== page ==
Brown’s Bay Packing Co. says its fish processing operation has “no measurable impact on the receiving environment” despite a claim that nothing has changed two years after alarm bells were raised about virus-infected “blood water” being discharged.
“It certainly isn’t sterile or neutralized, there’s still the (piscine orthoreovirus – PRV) virus in the blood,” Tavish Campbell says.
The Quadra Island photographer, diver and activist gained notoriety in 2017 when he released a video entitled “Blood Water: B.C.’s Dirty Salmon Farming Secret” that included a dramatic underwater image of blood-red water being discharged from a pipe in Brown’s Bay north of Campbell River coming from the Brown’s Bay Packing Co. plant. The film also included Lions Gate Fisheries’ plant in Tofino.
The video and testing of the effluent which showed it contained PRV resulted in a provincial Ministry of Environment review in 2018 that determined most fish processing plants that discharge waste into B.C. waters violate provincial regulations and tougher regulations are needed to protect wild salmon from disease-causing pathogens.
Campbell went back to Brown’s Bay at the end of October and November of this year, shot more video and pictures of the same effluent pipe and collected more samples. He sent those samples to a lab at the Atlantic Veterinary College in Charlottetown, P.E.I. and he said they came back positive for PRV. He released a new video and a statement Dec. 3 entitled “Two Years Later: Virus-Infected Fish Farm Blood Still Flowing.”
Infected Blood and Collapsing Wild Sockeye from Tavish Campbell on Vimeo.
Genetic sequencing of this virus reveals that it came from the Atlantic Ocean and was most likely imported via salmon eggs by the fish farm industry, Campbell says in his Dec. 3 statement.
In a statement published on Brown’s Bay Packing Ltd.’s website, Managing Partner Dave Stover responded to the new video and testing of the company’s outfall.
“While we haven’t seen the video or the laboratory testing results, including sampling methodology, it’s timely to update the public on our progress with wastewater treatment since 2017,” Stover says. “The alleged video follows the one from 2017 showing red effluent from our pipe. The reaction to the original 2017 video understandably prompted concern from government, First Nations, our neighbours, our community, the industry, and our employees. We are held to the highest standards in Canada by the Federal and Provincial Governments and third-party regulators such ASC. We care deeply about our relationships and the environment, and since 1989 we have a proven track record to be innovative, collaborative, and a good community corporate citizen.”
Stover says in January 2018, B.C.’s Ministry of Environment enacted a process to review waste water treatment permits in the fish processing sector, as most permits on the coast were outdated. The process also included a review of the best available technology to treat fish processing effluent to ensure that any effluent discharge would have minimal impact on the receiving marine environment.
“The permit review process lasted approximately 16 months. Upon its conclusion, a completely revamped wastewater treatment permit was issued to us by the Ministry of Environment. Our new permit contains the strictest water quality testing parameters and ongoing monitoring requirements for fish processing effluent on the coast of B.C. We fully support the strict and responsible standards,” Stover says.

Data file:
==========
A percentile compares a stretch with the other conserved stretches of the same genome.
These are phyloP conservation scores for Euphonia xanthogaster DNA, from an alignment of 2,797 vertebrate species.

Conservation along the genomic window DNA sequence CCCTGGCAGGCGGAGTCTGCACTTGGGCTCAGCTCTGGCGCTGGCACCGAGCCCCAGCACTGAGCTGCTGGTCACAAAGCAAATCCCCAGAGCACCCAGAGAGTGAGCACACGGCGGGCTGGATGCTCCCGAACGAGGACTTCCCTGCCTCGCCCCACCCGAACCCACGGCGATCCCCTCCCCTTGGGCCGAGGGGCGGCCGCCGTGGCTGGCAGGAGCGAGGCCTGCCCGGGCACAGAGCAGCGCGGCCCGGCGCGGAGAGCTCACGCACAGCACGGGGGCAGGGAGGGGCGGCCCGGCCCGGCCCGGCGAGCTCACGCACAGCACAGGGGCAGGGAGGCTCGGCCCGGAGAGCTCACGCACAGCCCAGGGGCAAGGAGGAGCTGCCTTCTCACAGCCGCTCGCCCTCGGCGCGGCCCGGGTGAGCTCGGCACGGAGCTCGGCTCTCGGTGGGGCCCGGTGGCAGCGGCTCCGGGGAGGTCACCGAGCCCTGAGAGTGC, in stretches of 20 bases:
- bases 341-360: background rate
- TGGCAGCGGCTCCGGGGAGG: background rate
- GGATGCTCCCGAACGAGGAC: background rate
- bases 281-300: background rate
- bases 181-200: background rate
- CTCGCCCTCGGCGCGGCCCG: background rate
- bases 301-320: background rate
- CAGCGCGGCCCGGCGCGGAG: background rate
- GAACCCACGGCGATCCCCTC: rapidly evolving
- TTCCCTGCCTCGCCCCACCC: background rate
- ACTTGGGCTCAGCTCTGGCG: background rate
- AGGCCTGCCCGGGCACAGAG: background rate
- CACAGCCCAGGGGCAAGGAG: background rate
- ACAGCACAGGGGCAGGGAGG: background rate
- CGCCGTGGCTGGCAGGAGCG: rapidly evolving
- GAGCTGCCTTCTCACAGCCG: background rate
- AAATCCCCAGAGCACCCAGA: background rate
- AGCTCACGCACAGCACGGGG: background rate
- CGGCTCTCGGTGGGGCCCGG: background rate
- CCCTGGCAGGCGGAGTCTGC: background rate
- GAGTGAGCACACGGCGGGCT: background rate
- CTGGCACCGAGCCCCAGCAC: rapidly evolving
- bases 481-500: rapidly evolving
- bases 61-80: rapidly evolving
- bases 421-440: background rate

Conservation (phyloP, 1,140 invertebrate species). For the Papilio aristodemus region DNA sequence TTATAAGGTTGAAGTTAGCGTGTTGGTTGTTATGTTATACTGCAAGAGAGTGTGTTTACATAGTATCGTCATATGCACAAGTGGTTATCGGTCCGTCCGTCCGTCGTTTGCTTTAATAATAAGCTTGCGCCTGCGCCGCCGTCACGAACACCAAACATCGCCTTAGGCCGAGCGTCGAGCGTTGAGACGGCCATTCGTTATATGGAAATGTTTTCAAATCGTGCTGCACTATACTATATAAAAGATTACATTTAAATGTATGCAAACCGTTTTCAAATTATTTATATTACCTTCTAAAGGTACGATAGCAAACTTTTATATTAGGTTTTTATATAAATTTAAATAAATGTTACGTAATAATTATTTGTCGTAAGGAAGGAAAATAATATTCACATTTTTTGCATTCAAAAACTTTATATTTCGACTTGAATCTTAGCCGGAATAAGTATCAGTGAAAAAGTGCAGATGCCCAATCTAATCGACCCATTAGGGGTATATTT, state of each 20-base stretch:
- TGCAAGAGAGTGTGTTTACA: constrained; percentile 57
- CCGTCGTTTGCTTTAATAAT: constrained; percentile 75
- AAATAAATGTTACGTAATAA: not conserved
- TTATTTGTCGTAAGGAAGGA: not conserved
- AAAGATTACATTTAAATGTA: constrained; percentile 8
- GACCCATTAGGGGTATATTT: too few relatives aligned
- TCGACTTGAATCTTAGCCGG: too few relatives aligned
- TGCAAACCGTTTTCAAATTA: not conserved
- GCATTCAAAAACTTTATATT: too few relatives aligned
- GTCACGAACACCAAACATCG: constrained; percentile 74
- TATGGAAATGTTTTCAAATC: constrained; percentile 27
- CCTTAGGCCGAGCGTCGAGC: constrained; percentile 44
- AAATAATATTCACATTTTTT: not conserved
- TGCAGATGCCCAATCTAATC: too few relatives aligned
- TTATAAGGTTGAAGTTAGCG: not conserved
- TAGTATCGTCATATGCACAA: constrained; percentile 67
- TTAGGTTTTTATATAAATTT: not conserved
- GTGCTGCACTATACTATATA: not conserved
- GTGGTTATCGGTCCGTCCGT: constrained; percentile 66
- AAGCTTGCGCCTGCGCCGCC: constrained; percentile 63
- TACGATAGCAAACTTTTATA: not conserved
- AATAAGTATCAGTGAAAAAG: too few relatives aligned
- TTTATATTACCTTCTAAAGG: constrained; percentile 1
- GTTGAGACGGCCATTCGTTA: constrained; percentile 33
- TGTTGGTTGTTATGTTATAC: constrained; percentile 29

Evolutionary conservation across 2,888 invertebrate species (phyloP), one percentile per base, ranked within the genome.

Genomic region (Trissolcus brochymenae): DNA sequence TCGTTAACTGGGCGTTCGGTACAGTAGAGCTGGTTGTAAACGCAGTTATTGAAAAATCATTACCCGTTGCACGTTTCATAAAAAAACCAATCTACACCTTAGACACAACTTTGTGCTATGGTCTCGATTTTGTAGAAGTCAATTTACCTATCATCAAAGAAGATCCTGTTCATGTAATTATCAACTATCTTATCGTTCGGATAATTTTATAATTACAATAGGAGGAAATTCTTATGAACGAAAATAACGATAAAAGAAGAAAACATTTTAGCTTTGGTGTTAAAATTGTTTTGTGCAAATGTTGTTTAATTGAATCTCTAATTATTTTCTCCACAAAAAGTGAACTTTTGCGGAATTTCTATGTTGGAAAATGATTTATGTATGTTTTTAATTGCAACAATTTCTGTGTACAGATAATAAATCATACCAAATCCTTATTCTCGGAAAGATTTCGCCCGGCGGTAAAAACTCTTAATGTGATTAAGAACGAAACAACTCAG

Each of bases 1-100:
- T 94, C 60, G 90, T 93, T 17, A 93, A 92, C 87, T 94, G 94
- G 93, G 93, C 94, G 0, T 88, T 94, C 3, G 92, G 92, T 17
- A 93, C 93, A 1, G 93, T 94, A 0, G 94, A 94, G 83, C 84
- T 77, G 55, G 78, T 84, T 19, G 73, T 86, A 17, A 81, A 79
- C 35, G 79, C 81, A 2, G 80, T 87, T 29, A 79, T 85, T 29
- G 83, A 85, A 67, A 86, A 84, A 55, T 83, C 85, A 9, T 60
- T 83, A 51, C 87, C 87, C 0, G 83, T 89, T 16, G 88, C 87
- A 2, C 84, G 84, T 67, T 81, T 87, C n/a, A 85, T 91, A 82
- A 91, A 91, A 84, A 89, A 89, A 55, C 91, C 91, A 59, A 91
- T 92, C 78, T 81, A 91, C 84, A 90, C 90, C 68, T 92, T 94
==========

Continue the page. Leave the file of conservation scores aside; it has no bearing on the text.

The company has invested $1.5 million and received government grant funding to improve on the world’s leading technology in wastewater treatment.
“We are nearing the end of the commissioning phase and our ongoing testing and monitoring continues to conclude that despite over 30 years in operation, we have no measurable impact on the receiving environment. Once complete, we will provide links to our sampling program and our monitoring reports,” Stover says. “As someone who was raised in the Campbell River area, I have an unwavering commitment to our land and sea. I believe that it’s my responsibility to ensure that my business activities operate in a sustainable and environmentally friendly way.
“At Brown’s Bay we remain committed to ensuring that our operation cares for the environment, our employees, our community, and our partners.”
As in 2017, Campbell says his intention is not to demonize Brown’s Bay Packing.
“Obviously, they are not doing anything illegal,” he says. “This comes down to the Department of Fisheries and Oceans and their failure to recognize this virus is a threat to wild salmon.”
The issue is infected farm fish which plants like Brown’s Bay process. A 2018 paper published by the Strategic Salmon Health Initiative shows that PRV does in fact cause harm to Pacific salmon.
“DFO’s (Fisheries and Oceans Canada) science reports that PRV is harming Pacific salmon by rupturing their red blood cells, leading to jaundice yellowing and organ failure. With over 80 per cent of the farmed salmon in B.C. infected with PRV, open netpen fish farms and processing plants continue to release this virus into wild salmon habitat in blatant disregard for the precautionary principle,” Campbell says. “Under Section 56(b) of the Fisheries (General) Regulations, transferring farm salmon into the ocean from hatcheries infected with a disease agent is prohibited. DFO continues to approve this high-risk behavior by allowing infected farmed salmon to be grown in wild salmon migration routes on the B.C. coast.”
Campbell says he also re-tested effluent from the Lions Gate Fisheries plant in Tofino in November. Samples from the Tofino testing are currently at the Atlantic Veterinary College and he will release those results when they come back to him.
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